I sometimes procrastinate.

I sometimes do so because my brain stalls.

Sometimes I can’t think of anything to to say.

Sometimes there’s so much to tell, I can’t find my way through all the treasures of what I want to relate.

The latter is the cause of this particular delay in blogging.

I have so much to tell about the book club and the ladies,  the discussion about THE DEATH OF RAFAEL  was so interesting, the Ladies of the Book were so welcoming and beautiful, I had gathered so much treasure,  that I didn’t know how to fit it all in and how to do it justice. So I went into the writer’s default position–curled up in foetal procrastination.  However, this time there was another thing–I left the evening with the Ladies of the Book with  an inspirational glow that kicked my lazy and obstructionist muse out of her cave and actually make me sit down and WRITE, words gushing out on the pages of my new novel.

Also, as I said in my thank you to the ladies–for someone who can write 400+ pages, I sure am at a loss of words when I have to post in my blog.

So, enough excuses. Let’s do this.

On February 19, I had the privilege (this phrase is not just formality) to present and discuss THE DEATH OF RAFAEL at the home of Kathy in Del Mar (another of those beautiful places along the coast, and a beautiful home, lovingly decorated by Kathy, who obviously has great talent for home decorating). A delicious dinner awaited us (Kathy is also a marvellous cook!). And this was just the beginning of this glorious evening. The lively discussion started before everyone had even gathered, throughout dinner (although we sat at two tables and pleas had gone out to wait until the official discussion started; I could hear the other table talking about ‘Giselle’, ‘Francisco’…)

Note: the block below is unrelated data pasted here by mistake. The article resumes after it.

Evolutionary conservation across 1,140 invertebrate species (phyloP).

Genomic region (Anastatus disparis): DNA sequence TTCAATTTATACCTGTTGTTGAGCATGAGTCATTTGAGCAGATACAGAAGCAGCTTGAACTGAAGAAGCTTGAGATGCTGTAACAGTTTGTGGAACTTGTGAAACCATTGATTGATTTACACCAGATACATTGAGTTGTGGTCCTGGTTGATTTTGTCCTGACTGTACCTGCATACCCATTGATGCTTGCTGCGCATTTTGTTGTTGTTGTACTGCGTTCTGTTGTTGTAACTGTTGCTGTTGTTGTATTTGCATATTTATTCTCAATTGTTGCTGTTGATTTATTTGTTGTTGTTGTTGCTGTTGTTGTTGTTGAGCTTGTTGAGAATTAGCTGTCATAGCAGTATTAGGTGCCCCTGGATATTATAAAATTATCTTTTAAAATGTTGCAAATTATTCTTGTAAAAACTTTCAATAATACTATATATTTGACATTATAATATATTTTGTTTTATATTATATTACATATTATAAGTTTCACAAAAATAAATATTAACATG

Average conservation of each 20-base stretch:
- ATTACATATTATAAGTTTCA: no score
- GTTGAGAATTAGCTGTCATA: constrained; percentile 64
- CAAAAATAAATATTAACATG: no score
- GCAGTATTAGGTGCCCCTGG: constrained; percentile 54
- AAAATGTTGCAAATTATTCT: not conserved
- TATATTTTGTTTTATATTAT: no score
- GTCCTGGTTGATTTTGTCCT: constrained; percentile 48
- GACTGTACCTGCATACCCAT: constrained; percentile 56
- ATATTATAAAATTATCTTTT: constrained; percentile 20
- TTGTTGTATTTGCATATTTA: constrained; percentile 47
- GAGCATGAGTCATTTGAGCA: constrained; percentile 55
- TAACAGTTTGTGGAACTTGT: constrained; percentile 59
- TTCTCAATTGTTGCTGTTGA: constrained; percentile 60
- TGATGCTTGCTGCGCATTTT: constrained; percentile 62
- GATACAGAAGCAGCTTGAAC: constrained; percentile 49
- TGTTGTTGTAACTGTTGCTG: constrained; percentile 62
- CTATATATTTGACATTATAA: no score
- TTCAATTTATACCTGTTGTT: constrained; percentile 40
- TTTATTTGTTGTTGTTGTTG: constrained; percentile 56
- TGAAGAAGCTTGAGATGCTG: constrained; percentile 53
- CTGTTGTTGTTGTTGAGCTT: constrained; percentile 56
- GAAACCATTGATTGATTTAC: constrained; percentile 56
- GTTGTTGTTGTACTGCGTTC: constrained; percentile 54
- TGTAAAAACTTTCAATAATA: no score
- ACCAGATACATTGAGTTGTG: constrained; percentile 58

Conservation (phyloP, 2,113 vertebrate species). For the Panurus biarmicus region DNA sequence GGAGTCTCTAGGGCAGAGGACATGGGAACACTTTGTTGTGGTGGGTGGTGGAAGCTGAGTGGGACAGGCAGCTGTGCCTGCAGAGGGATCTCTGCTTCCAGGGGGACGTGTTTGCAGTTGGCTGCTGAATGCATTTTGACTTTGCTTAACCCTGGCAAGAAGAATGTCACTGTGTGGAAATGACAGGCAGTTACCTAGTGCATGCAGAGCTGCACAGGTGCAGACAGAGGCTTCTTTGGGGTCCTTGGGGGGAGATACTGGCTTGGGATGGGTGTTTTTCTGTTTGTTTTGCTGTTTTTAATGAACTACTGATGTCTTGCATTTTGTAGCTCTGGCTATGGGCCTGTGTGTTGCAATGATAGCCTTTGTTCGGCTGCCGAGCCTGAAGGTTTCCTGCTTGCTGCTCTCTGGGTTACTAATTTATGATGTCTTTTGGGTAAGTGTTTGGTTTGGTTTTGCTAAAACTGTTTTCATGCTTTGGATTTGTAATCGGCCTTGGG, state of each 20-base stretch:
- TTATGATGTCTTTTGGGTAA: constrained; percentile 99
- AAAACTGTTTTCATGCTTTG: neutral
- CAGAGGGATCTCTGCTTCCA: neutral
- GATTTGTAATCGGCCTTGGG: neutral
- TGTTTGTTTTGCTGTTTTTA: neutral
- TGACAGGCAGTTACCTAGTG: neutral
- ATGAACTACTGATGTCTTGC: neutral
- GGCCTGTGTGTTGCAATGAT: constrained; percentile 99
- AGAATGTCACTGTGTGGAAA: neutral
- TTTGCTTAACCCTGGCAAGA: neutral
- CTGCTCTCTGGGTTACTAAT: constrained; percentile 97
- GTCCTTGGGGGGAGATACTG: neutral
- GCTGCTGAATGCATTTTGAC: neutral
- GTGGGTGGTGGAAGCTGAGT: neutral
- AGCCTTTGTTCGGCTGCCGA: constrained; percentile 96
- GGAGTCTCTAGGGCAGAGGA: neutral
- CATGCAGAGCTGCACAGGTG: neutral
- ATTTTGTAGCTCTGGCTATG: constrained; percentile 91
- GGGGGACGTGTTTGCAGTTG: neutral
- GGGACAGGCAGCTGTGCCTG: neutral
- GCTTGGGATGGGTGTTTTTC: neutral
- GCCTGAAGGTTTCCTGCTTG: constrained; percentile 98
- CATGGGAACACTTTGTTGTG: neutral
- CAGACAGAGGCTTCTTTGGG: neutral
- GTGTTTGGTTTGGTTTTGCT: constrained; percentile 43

I cannot fully describe what an amazing, wonderful experience is for a writer when she sits across readers who had truly read the story with their hearts and minds open, are interested in the characters of the story and ask questions that are thoughtful and wise, and erudite, and who give the writer knowledge and a new understanding of their own work. Yes, writers sometimes write in the fog of creation, in a kind of blessed chaos. I do, anyway.

 The questions and discussion were simply put–profound.  But let me use the words of the group’s leader (historian and recorder), as she summarized it:

Have you discovered the pleasure of juicing a blood orange? If not, I highly recommend this winter joy. The result is a red-gold sunset in a glass that tastes as good as it looks:) I was looking at those oranges piled in a basket on my counter when it came to me that the juice would be the perfect prelude to my letter about last night. Like our evening, it was extraordinary.



 The questions and discussion centered mostly around the characters of the novel, and as we were debating and analyzing the personalities and images of the story, suddenly the protagonists were real, breathing human beings, flesh and blood.  There are few things  more satisfying and nothing more fascinating for a writer than the realization that the characters that grow and move in a story provoke the emotion and reactions in the readers the writer had hoped for (and agonized for.) But even more fantastic are those reactions and insights that have gone through the mind and soul of the reader, unpredicted but oh, so revealing for the writer. As I said to the Ladies, the process of writing is submerged in the writer’s subconscious and obscured in little corners of the mind, also characters become part of us so much that we do not see them in the mirror, and we are just as surprised by them, and it is the readers who reveal them to us. I know, this sounds so… woowoo and Twilight Zone… but let’s be honest, my fellow writers, it is a process that often comes from the crowded little corridors of the mind and the gut. When I think of my characters, I think of Norma Desmond in Sunser Boulevard singing about those corners of a movie studio crowded with people, whispering and watching.

The scenes that were most liked (and discussed)?

Unanimously, was the central scene when Giselle enters the office of the Archbishop of  Buenos Aires.

The second–the conclave scene in Rome and the cardinals politiking among themselves. Given that we’ve got a conclave going on just as I am writing this, it makes me grin.

 And then, Debbie provided the one sentence summary of THE DEATH OF RAFAEL, the theme and the essence, one that left me thinking for days. It was a quote from Sophocles:


 ‘Nuff said.

And, alas, in the middle of all the fun we had, we all forgot to take photos. So… no photos.